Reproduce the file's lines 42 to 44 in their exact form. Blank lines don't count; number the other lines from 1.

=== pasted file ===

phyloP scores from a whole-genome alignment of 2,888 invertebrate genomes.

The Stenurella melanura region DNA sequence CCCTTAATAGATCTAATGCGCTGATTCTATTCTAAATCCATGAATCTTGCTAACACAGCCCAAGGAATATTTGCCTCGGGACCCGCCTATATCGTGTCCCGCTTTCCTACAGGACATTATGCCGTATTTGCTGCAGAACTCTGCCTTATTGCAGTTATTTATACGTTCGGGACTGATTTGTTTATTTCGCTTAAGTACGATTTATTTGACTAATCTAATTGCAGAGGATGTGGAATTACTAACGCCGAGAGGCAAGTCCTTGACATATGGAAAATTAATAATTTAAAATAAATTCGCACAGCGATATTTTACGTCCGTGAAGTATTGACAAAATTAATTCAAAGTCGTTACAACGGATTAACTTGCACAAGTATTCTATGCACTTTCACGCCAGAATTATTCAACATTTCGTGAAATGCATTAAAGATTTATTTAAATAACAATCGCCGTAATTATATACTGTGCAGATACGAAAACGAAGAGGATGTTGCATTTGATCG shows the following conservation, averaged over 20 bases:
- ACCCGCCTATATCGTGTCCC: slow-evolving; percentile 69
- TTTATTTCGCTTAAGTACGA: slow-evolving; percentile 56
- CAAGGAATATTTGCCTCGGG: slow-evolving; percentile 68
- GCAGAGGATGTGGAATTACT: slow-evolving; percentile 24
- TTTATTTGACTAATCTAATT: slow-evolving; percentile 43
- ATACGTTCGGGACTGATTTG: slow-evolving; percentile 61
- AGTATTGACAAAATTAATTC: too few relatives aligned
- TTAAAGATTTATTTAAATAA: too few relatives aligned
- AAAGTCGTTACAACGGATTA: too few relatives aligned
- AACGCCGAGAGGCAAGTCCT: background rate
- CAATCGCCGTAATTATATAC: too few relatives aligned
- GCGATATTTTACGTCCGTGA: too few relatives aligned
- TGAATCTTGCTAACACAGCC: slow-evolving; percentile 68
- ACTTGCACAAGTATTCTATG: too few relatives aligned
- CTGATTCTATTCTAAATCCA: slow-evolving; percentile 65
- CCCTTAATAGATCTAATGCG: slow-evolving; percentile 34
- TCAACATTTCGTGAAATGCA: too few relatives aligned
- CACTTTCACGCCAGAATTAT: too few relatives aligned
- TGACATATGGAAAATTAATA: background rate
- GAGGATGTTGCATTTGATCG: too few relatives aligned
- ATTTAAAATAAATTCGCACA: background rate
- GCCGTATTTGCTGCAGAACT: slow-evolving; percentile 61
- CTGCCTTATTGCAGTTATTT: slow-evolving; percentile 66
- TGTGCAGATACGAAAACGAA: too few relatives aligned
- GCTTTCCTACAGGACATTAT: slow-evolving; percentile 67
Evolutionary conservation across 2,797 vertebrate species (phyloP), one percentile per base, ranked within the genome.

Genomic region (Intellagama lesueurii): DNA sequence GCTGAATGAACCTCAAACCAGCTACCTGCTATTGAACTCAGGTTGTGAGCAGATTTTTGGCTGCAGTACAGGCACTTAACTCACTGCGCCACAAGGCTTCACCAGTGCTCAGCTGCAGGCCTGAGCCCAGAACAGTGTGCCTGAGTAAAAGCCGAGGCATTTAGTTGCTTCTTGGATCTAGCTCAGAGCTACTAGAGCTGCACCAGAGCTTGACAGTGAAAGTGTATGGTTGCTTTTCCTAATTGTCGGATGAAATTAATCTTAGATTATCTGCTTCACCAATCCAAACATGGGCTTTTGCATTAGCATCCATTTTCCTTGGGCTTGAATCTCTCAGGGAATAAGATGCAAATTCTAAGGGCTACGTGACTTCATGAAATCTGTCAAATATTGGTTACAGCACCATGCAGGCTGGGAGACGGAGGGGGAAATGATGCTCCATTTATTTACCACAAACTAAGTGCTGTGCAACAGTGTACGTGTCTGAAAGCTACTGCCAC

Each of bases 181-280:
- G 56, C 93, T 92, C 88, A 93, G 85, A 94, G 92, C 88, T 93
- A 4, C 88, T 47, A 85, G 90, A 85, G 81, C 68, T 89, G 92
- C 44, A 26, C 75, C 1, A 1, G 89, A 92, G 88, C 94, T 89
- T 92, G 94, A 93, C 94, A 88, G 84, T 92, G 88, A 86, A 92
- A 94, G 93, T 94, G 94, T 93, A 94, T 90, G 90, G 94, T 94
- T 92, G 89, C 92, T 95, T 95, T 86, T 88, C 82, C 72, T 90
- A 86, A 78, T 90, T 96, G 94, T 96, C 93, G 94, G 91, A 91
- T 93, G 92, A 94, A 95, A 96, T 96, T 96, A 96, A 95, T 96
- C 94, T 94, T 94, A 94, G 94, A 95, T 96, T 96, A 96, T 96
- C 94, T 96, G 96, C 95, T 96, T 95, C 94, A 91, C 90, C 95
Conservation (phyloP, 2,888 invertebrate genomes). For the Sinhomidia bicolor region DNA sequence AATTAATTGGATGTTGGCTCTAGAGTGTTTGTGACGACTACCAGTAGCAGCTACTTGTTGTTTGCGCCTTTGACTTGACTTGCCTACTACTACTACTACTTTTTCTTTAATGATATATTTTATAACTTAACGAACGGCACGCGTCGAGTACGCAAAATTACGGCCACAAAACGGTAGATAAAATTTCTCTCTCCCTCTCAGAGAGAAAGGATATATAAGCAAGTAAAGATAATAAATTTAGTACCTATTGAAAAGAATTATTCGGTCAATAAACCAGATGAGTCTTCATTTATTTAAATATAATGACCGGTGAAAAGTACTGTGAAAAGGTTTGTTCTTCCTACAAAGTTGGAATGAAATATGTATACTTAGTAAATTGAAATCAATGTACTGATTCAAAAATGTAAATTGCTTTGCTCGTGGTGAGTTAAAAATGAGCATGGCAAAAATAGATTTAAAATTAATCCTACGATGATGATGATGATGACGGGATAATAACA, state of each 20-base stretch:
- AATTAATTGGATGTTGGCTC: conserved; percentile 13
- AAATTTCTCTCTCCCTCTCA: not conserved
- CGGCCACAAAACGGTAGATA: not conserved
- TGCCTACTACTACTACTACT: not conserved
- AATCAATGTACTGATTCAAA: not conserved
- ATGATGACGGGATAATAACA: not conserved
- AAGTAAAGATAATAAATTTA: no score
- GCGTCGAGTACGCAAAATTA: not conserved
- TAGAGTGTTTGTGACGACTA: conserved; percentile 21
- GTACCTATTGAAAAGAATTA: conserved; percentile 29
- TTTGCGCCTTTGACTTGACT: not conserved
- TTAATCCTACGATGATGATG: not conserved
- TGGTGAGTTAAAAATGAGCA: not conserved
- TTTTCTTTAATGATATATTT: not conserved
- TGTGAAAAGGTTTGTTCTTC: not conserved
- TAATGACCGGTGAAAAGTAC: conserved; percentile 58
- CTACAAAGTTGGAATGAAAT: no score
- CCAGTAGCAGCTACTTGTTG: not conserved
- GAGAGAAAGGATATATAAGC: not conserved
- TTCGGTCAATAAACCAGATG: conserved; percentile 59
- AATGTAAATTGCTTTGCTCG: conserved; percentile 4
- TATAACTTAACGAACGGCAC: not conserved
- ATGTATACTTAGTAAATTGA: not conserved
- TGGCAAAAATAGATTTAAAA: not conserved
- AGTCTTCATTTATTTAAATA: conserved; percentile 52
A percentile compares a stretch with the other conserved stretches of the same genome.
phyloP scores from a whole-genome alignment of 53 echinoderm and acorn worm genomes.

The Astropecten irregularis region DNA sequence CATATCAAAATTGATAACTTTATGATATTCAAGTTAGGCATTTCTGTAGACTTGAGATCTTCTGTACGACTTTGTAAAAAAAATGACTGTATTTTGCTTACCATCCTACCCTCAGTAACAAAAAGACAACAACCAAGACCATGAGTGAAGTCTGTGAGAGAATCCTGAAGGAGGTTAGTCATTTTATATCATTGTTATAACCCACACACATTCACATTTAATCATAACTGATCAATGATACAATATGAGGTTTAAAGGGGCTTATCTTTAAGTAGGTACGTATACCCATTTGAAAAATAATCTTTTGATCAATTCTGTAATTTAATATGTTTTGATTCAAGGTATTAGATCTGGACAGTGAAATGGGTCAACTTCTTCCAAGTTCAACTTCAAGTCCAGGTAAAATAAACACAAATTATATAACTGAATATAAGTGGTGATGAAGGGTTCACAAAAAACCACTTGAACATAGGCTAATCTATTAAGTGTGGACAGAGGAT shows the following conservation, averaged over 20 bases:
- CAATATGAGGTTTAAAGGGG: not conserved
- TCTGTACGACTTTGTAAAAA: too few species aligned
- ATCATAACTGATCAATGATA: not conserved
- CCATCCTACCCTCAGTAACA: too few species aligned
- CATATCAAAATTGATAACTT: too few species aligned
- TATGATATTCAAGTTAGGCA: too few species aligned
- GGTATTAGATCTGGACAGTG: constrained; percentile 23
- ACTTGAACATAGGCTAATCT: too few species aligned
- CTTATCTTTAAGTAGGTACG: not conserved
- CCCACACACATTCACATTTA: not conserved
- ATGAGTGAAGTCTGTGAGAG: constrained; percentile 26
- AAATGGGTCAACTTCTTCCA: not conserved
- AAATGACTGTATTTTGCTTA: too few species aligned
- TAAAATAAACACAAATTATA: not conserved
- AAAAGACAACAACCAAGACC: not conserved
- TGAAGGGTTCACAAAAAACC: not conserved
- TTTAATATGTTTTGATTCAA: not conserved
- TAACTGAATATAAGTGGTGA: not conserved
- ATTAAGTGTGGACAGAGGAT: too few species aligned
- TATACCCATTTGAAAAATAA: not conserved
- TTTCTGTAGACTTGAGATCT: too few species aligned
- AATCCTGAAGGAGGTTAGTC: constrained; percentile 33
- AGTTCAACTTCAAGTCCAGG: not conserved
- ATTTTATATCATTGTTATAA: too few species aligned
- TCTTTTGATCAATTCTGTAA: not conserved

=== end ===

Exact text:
- AATTAATTGGATGTTGGCTC: conserved; percentile 13
- AAATTTCTCTCTCCCTCTCA: not conserved
- CGGCCACAAAACGGTAGATA: not conserved